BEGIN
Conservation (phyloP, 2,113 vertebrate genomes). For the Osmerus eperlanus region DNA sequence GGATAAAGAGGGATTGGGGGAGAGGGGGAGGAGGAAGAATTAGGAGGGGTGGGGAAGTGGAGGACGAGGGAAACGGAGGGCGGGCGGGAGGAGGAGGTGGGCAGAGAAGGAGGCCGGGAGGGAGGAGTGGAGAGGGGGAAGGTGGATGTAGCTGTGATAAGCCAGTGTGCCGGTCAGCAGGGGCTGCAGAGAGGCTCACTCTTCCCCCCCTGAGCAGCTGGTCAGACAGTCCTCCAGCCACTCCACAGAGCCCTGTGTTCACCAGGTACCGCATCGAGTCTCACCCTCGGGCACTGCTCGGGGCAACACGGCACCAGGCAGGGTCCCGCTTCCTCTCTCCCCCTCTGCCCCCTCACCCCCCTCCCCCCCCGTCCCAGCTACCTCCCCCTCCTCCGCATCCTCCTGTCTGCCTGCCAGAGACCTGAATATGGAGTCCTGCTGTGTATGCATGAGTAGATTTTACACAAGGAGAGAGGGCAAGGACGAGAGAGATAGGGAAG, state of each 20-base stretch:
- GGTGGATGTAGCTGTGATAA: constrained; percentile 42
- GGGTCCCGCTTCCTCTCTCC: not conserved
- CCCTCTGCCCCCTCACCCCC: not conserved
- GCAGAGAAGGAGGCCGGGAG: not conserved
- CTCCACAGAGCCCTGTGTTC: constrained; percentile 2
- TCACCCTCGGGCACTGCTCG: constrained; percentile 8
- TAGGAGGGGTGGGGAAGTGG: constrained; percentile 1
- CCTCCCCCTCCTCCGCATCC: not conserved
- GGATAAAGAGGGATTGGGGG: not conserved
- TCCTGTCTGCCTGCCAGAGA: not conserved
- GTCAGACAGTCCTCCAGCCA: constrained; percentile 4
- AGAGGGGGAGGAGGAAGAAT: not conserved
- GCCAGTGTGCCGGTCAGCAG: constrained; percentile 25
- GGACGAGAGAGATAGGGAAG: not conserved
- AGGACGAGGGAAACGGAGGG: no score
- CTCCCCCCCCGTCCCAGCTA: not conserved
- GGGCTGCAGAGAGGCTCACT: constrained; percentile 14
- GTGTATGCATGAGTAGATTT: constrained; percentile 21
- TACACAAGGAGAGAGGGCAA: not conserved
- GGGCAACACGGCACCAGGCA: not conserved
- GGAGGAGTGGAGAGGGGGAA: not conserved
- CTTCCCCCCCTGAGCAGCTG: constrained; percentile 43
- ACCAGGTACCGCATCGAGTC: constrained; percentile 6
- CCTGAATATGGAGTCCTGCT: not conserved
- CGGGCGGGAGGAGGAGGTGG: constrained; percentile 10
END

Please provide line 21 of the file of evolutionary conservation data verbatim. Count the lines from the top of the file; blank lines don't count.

- GGGCAACACGGCACCAGGCA: not conserved